And there was momentum for the first quarter. Boosted by their line-out security and determined to prevent the French getting off to their customary free-scoring start, Ireland came at the home side hard, working the phases in a fashion that backed up pre-match optimism. With referee Wayne Barnes uncommonly quiet on the whistle, there were no early penalty chances for Ronan O'Gara, but there were opportunities.

The giant one came as a result of D'Arcy's electric break up the middle, which would have led to a try beneath the French posts had his chip ahead bounced fortuitously. Instead, the French roared back through Harinordoquy and a minute later Cian Healy was being sent to the bin for an illegal tug on Parra.

The scrum-half knocked over the penalty and converted William Servat's try a few minutes later as France put the squeeze on in the scrum with Ireland still down to 14. Ten points in the 10 minutes Healy was off (and Flannery could have been) gave France the start they wanted.

O'Gara got Ireland off mark with a penalty on 32 minutes, only for France to respond in waves with Yannick Jauzion going over for another converted try and a 17-3 lead.

The visitors had one more chance before half-time to arrest the inevitable. Opting to kick for the corner, Ireland set up shop, but a poor pass by Tomas O'Leary, which forced Tommy Bowe to check for the ball, and a spill by Paul O'Connell wasted the two main touchdown tilts. O'Leary's decision to tap and go -- only to get blown backwards by Thierry Dusatoir and Jauzion -- robbed Ireland of the mentally comforting last score penalty before half-time.

The second period was never going to bring a reversal of fortunes, Bastareaud's brilliance allowed Poitrenaud cross for their third try, converted by Parra, who added a penalty and drop goal before Freddie Michalak applied the coup de grace with another drop goal.

Ireland did manage a try through David Wallace, after excellent work from O'Driscoll, but history shows France are prone to lapses in concentration when they know the game is in the bag.

So, it's an introspection exercise for players and coach.This is the heaviest, significant reverse of Kidney's professional coaching career. The 22-3 loss to New Zealand in November 2008 was his second match in charge and the players were patently getting used to the new regime, while the only other contender is Llanelli's comfortable 24-15 Heineken Cup quarter-final win in 2007. This is new territory, with Twickenham looming ominously (despite England;s poor display yesterday), a trip further complicated by Rob Kearney's knee injury and Flannery's possible suspension. Another defeat there and this venture will have really begun to unravel.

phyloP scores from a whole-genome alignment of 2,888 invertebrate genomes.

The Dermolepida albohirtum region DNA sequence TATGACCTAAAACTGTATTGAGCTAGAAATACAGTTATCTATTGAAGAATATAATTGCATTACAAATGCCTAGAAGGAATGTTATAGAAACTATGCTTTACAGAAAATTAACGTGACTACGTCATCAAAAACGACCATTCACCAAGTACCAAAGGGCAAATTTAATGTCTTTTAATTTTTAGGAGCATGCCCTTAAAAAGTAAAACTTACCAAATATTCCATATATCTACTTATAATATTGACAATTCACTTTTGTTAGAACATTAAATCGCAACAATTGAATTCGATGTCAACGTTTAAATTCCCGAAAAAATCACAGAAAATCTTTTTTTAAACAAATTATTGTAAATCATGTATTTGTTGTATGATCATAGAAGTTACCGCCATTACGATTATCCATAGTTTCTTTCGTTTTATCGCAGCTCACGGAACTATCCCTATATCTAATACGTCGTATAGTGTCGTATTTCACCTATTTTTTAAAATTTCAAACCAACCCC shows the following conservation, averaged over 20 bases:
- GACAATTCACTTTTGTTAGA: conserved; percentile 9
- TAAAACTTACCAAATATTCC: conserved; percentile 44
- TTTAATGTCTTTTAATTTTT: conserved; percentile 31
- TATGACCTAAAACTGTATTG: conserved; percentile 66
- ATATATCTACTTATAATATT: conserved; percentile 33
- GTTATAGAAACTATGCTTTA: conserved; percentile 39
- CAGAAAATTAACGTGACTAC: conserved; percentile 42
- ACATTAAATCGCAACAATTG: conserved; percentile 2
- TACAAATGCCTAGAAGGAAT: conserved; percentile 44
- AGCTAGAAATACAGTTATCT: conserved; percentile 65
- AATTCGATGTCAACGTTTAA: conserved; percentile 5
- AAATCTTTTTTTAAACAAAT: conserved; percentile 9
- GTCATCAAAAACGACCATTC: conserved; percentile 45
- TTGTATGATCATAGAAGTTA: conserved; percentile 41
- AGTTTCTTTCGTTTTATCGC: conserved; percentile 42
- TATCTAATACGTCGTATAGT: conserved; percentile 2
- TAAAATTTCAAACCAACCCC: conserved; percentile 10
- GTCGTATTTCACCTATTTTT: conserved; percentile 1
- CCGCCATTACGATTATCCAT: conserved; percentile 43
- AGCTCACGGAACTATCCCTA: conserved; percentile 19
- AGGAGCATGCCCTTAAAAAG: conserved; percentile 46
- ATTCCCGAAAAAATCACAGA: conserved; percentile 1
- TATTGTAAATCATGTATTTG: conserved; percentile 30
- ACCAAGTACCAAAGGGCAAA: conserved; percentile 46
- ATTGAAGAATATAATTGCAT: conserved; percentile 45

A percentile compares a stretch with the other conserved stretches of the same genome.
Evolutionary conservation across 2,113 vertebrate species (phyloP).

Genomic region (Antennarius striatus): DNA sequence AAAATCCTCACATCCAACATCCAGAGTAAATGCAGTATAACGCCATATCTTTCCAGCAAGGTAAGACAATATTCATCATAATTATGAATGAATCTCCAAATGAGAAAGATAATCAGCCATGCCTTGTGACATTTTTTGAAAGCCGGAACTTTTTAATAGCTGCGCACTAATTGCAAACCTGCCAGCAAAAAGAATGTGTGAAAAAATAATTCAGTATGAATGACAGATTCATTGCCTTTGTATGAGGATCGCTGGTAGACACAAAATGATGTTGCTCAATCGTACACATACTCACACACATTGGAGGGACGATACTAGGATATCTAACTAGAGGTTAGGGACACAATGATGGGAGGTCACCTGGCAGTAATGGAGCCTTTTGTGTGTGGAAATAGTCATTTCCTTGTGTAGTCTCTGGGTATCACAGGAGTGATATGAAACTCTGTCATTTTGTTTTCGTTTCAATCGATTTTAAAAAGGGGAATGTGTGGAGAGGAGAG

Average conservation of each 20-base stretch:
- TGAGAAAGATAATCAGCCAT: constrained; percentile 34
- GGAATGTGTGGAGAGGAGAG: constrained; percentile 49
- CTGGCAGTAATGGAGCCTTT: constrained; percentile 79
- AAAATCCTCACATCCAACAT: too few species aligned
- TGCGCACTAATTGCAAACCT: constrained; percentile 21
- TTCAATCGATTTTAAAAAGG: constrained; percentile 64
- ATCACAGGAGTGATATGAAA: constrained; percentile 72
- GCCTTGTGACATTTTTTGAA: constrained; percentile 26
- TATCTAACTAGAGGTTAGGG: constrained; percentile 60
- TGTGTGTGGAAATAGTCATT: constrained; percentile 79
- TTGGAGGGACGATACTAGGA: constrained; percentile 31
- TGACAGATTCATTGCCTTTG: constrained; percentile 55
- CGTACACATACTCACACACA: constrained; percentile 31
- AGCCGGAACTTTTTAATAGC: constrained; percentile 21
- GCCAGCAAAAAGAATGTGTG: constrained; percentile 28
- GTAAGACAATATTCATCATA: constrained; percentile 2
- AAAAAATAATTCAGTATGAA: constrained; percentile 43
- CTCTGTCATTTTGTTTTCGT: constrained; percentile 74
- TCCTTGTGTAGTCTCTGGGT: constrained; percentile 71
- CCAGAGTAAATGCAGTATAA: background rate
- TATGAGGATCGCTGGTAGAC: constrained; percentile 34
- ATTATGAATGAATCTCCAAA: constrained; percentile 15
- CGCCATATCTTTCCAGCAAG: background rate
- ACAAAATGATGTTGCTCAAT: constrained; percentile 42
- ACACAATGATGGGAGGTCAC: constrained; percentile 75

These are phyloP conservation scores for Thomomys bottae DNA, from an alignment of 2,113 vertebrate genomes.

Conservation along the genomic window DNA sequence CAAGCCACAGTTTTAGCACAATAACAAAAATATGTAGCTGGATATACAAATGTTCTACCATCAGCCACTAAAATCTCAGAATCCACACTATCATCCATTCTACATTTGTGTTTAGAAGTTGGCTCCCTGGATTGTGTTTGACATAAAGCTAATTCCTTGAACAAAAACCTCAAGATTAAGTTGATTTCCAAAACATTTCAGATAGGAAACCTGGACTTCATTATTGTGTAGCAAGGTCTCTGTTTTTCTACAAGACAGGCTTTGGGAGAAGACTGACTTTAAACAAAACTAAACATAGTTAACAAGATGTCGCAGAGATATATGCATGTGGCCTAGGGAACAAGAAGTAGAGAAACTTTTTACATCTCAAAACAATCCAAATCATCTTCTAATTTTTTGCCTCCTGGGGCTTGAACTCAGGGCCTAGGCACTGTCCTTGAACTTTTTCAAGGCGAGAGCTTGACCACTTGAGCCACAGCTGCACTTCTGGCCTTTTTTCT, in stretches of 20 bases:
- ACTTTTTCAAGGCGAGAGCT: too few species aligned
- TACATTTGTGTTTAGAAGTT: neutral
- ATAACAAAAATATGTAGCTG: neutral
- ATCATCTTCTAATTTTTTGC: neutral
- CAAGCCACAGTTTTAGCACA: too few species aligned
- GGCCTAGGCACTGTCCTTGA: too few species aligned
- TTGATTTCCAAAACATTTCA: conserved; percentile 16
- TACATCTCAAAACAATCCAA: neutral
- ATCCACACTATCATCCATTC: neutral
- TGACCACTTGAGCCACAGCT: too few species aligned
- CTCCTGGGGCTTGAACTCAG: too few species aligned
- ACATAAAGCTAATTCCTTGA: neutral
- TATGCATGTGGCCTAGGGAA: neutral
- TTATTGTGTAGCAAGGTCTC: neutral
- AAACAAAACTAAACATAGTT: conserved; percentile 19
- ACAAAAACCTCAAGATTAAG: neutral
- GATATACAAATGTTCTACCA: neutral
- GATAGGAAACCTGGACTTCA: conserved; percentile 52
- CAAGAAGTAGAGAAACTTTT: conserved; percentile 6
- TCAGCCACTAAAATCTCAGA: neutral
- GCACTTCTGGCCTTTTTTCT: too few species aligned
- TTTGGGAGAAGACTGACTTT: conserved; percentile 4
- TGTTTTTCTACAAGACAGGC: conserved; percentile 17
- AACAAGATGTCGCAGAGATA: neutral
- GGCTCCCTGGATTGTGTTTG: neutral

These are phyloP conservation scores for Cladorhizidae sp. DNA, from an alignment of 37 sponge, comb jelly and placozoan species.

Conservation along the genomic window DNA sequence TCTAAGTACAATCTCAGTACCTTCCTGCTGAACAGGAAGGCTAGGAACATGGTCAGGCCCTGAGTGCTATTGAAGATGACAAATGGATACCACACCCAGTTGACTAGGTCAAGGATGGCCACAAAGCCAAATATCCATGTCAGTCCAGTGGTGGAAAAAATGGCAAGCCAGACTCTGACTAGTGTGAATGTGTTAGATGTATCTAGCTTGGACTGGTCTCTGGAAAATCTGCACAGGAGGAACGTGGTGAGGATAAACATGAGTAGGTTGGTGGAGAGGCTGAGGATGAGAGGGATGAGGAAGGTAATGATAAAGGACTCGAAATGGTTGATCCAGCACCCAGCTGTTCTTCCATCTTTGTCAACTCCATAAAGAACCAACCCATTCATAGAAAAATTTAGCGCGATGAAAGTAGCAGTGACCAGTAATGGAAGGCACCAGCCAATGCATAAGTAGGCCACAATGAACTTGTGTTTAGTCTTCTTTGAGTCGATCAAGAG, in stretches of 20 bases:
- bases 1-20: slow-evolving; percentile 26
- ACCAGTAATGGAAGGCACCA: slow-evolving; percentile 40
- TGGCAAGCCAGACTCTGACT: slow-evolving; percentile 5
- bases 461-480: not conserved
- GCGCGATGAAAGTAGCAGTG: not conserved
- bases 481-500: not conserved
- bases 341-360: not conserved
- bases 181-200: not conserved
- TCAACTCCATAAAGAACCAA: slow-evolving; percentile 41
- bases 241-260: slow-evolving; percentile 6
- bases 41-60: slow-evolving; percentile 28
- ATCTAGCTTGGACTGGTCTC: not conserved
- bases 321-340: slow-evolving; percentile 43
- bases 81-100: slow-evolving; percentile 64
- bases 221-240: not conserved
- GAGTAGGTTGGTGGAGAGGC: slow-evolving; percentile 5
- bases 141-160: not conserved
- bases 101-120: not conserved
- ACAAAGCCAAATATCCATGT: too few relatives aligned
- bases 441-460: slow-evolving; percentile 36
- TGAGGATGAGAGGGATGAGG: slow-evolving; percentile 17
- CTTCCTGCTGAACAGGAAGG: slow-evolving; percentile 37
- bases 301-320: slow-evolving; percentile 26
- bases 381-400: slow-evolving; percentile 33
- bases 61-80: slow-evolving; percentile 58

There are selection issues to be addressed. Dropping John Hayes for the first time in his 10-year career when he is on the verge of becoming Ireland's first centurion would appear ungrateful (evoking memories of Phil Orr being left out for Paul Kennedy in 1986 when about to win his 50th successive cap), but Tom Court looked more comfortable in the scrum and carries more of a threat on the ball.

Tomas O'Leary will come under pressure after Eoin Reddan upped the tempo on his introduction, but the Munster scrum-half has been a key figure in this side's run of success and has the right to expect to be allowed one off day.

However, Twickenham could be seen as the ideal occasion to continue Jonathan Sexton's development at out-half, as it would Sean O'Brien's in the back-row.

Whoever is picked, that game now assumes giant importance and the starting point has to be the eradication of the spills that hamstrung their efforts against France. Fail to do so and the knock-on effects could be calamitous.

For the biggest question now for Ireland and their World Cup aspirations is not one you ever what to hear on Valentine's weeked: "Where do we stand?"

FRANCE -- C Poitrenaud; V Clerc (D Marty 49), M Bastareaud, Y Jauzion (F Michalak 70), A Palisson (J Malzieu 26); F Trinh-Duc, M Parra; T Domingo, W Servat (D Szarzewski 51), N Mas (S Marconnet 51, Mas 78), L Nallet, P Pape, T Dusautoir (capt), F Ouedraogo, I Harinordoquy (J Bonnaire 64).

IRELAND -- R Kearney (P Wallace 38); T Bowe, B O'Driscoll (capt, Paddy Wallace 20-22), G D'Arcy, K Earls; R O'Gara (J Sexton 73, T O'Leary (E Reddan 73); C Healy, J Flannery (R Best 63), J Hayes (T Court 51), L Cullen (D Ryan 63), P O'Connell, S Ferris (T Court 20-30), D Wallace, J Heaslip. Yellow card: Healy 17

REF -- W Barnes (England)

Irish Independent